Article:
Pro Tip: You know those red dots on your apps that contain numbers? Those are called Badge Notifications and I turn them off for every app, especially my email app. They’re designed to get your attention whenever you look at your phone. So what if I have 4,394 unread emails? None of them are more important than what I’m doing right now, no matter how that red dot makes me feel.
Step 3: Turn on Do Not Disturb
If you really want to spend less time on your phone, you can schedule certain times each day not to be bothered at all. Again, the most recent software update for the iPhone (iOS 12) has made this easier, but if that update didn’t include you, go to Settings → Do Not Disturb and then tap the Scheduled slider to set quiet hours.
I try to stay off my phone an hour before bedtime and an hour before I start my work day. Using the “do not disturb” capabilities insures I can still use my phone during emergencies, but I won’t be bothered by useless notifications that pull me into an app when I should be winding down for the night.
If you’re worried about not getting emergency calls, you can scroll down to PHONE and tap Allow Calls From and choose who you want to get calls from. I made a group that contains my immediate family members, which means my phone will always ring when any of them call. If you’re worried about missing other emergency calls, turn on the Repeated Calls setting. That way if anyone calls you and then calls you again within three minutes, you will hear the second call.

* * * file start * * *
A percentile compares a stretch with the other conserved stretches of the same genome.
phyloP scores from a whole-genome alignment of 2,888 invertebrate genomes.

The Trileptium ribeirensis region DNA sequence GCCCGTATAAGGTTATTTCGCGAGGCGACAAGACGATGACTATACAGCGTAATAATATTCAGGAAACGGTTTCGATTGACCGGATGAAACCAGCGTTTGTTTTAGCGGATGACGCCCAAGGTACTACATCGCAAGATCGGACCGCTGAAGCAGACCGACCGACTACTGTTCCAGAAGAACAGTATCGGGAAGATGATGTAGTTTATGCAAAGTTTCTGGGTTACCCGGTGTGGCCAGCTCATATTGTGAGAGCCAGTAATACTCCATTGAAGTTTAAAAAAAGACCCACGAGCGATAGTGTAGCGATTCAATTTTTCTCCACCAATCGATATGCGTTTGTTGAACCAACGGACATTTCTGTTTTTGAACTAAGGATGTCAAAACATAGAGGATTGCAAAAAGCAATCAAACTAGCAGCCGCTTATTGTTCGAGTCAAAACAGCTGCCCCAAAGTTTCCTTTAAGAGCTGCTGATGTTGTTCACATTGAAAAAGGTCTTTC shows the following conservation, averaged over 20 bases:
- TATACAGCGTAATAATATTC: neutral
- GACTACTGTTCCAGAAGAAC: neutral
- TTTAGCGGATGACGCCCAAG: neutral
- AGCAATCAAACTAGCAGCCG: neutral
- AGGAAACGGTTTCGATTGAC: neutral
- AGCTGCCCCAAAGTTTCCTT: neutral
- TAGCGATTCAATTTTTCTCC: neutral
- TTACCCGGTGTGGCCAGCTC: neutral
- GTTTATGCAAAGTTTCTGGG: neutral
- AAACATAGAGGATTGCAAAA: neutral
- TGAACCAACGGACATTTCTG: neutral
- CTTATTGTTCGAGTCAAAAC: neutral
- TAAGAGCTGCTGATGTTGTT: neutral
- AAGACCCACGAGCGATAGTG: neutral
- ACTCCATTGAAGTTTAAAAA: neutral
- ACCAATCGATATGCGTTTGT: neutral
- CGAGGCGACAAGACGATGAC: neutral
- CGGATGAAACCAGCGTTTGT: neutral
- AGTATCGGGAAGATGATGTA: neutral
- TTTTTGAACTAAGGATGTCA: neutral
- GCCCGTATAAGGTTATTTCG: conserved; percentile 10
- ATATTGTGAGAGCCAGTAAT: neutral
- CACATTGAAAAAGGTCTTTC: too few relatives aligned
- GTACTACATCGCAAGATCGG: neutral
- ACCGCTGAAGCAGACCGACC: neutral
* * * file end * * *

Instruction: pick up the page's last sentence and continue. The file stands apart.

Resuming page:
Android Users: Depending on which version of Android you’re using, the Do Not Disturb section also allows you to make a list of emergency callers that can bypass Do Not Disturb. You can customize that list under the “Priority Only allows” menu.
Step 4: Delete Apps That Don’t Serve You
We all have a pretty good idea of what’s good for us and what’s not. Before my first Whole Life Challenge, I removed all of the non-compliant foods in my fridge and pantry. I’m pretty sure I would have been much less successful if I hadn’t. I used to blame myself for not having better will power, but there is truth to that old adage, “Out of sight, out of mind.”
The same goes for apps. If you find yourself wasting time on Facebook, but you don’t feel like you can cut it out of your life completely, then at least delete it from your phone. You can always put it back later.
Step 5: Turn the Screen to Black and White
After his TED Talk went viral, former Google Design Ethicist Tristan Harris became known for encouraging people to use their phones more mindfully. One of his tips was to turn your phone from full color to black and white (or grayscale) to make it less stimulating. That way, we’re more likely to use it only for what we need it for and then get on with our lives.
If you have an iPhone, you can turn it to grayscale by going to Settings → General → Accessibility → Display Accommodations → Color Filters. Switch on the Color Filters slider and then select Grayscale.
If you have a Google Pixel running the latest operating system, the new Digital Wellbeing feature will let you set a schedule for your phone to automatically “Wind Down” and turn to grayscale in the evenings.
Reduce Phone Time to Increase Time Well Spent
I love technology — probably more than most people. And I’m guessing that’s why I work so hard to manage its role in my life. Maybe only one of these steps is enough to help you moderate your smartphone use or maybe five is not enough. If you have tips on how you’ve taught yourself to use your phone less, I’d love to hear about them in the comments below.